First, you should understand Smisek's bias: A regional jet painted in Continental's colors, carrying the name Continental Express, and using Continental's "CO" computer code was the aircraft where those flyers spent an August night trapped on the tarmac in Rochester, Minnesota. Continental and the plane's operator, ExpressJet, were each fined $50,000 as part of the Transportation Department's $175,000 total penalty.

Vested interest notwithstanding, Smisek's threat makes no sense. For starters, there's that optics issue: Who, exactly, is going to sympathize with Continental, or any airline, for holding passengers hostage as opposed to canceling a flight facing a four-, five- or six-hour ground delay?

Then there's the financial reality. Smisek's vow to cancel flights will cost Continental, or any airline, a ton of revenue. When it proactively closed its Newark hub and canceled virtually all of its flights there during two days of snowstorms last month, Continental said it sacrificed $25 million worth of revenue. Even without closing any hubs, US Airways (losing $30 million) and Southwest Airlines (out $15 million) were punished by weather-related cancellations in February.

And consider the operational facts: Flight cancellations play havoc with airline schedules. They leave both aircraft and crews out of position, thus jeopardizing many other flights on the day's schedule and forcing many passengers to rebook flights the next day or even several days later. Airlines only cancel flights when and where there is literally no other practical alternative.

There is also the regulatory truth: The new DOT rules are flexible, allowing for logical exemptions from the three-hour rule on a flight-by-flight basis. And the $27,500-a-passenger fine is the maximum the DOT says that it would impose. As the Rochester incident last year showed, the per-passenger fine is likely to be dramatically lower.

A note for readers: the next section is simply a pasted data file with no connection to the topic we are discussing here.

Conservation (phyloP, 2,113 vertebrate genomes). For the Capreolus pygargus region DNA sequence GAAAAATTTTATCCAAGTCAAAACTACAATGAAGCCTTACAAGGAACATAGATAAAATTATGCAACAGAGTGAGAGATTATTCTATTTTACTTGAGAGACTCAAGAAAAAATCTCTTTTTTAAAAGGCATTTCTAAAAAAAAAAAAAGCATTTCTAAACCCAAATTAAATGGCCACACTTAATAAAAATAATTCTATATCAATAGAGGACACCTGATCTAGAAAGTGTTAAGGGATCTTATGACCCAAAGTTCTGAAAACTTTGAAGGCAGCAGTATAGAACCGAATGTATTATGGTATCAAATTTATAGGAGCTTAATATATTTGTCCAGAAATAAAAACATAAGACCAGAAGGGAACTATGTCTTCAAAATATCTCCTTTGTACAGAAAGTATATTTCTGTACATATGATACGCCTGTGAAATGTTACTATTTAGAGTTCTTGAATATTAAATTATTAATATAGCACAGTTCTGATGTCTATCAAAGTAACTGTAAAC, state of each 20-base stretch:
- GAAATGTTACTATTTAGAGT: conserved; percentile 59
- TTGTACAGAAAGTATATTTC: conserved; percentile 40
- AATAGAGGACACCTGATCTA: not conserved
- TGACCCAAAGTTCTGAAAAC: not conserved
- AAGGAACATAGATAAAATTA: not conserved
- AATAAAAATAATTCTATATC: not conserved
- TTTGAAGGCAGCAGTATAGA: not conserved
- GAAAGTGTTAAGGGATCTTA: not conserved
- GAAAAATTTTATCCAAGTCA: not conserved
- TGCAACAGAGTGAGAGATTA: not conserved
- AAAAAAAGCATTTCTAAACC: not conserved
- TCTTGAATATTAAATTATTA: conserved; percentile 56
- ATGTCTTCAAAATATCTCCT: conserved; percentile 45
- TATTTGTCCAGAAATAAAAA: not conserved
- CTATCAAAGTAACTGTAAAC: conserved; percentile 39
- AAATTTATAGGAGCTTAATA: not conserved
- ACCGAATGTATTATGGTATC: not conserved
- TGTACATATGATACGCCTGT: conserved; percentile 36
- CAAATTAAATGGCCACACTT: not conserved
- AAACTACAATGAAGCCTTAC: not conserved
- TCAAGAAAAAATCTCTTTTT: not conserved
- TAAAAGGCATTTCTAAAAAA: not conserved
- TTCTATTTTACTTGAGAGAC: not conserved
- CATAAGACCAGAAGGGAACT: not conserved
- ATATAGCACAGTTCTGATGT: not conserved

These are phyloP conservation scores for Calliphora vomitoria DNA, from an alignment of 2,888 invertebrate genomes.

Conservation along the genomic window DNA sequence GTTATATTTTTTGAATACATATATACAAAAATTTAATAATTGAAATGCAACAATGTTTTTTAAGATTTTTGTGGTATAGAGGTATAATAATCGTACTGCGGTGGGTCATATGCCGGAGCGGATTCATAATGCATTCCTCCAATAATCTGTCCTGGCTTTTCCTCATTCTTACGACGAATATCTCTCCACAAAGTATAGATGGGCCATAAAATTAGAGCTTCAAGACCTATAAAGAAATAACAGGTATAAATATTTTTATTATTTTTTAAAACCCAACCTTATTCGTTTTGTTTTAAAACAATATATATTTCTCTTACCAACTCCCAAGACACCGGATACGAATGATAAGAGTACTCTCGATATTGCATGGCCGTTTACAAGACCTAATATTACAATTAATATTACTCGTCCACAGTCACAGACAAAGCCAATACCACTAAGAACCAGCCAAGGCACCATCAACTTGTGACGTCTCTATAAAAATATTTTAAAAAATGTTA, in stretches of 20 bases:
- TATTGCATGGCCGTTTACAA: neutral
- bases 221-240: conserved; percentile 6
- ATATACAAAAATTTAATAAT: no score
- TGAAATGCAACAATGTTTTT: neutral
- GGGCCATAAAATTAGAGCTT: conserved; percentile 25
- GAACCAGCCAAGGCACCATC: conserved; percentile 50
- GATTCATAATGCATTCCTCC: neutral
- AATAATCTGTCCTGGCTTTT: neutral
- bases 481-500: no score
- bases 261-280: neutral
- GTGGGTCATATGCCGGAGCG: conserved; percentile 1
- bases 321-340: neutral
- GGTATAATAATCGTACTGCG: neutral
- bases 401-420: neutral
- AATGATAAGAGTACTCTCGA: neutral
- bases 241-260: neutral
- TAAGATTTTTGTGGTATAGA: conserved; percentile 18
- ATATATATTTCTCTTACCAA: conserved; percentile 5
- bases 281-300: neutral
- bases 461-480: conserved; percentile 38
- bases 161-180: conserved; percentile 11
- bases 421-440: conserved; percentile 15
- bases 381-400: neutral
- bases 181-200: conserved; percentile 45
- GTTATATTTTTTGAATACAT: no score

So without a constituency to support long tarmac holds and no plausible financial or operational reason to willy-nilly cancel flights, what's all the airline posturing really mean?

In a word: Nothing. Faced with punitive fines, the airlines might cancel a few more flights than before. More often than not, however, they will adjust their schedules and on-the-ground procedures to make sure passengers aren't held on aircraft longer than the three-hour limit.

Most likely, the waiting time won't disappear, though. It'll shift from aircraft to the airport terminal. You know, places specifically designed to accommodate waiting passengers. Places with restaurants, restrooms, bars, and clubs. And freely accessible doors that permit you to leave whenever it suits your schedule.

Don't think this simple switch would make a difference? Then consider Virgin America Flight 404 from Los Angeles to JFK last Saturday. A hellacious wind and rainstorm forced Virgin 404 to divert to Stewart International Airport, about 75 miles to the north. And there the aircraft sat for more than four hours before passengers were released from captivity and placed on buses to get them to New York City. From start to finish, their travel day lasted 14 hours. This grim tale comes complete with video from a traveler who documented the disaster.

The Fine Print…
British Airways and its flight attendants are in a battle over concessions and new work rules the airline has unilaterally imposed. Failing a last-minute resolution, the flight attendant's union says it will strike on March 20 through 22 and March 27 through 30. BA has posted some worst-case flight schedules and procedures, but airlines have a poor track record for flying reliably through strikes.
ABOUT JOE BRANCATELLI Joe Brancatelli is a publication consultant, which means that he helps media companies start, fix and reposition newspapers, magazines and Web sites. He's also the former executive editor of Frequent Flyer and has been a consultant to or columnist for more business-travel and leisure-travel publishing operations than he can remember. He started his career as a business journalist and created JoeSentMe in the dark days after 9/11 while he was stranded in a hotel room in San Francisco. He lives on the Hudson River in the tourist town of Cold Spring.

THE FINE PRINT This column is Copyright © 2010 American City Business Journals. All rights reserved. Reprinted with permission. JoeSentMe.com is Copyright © 2010 by Joe Brancatelli. All rights reserved.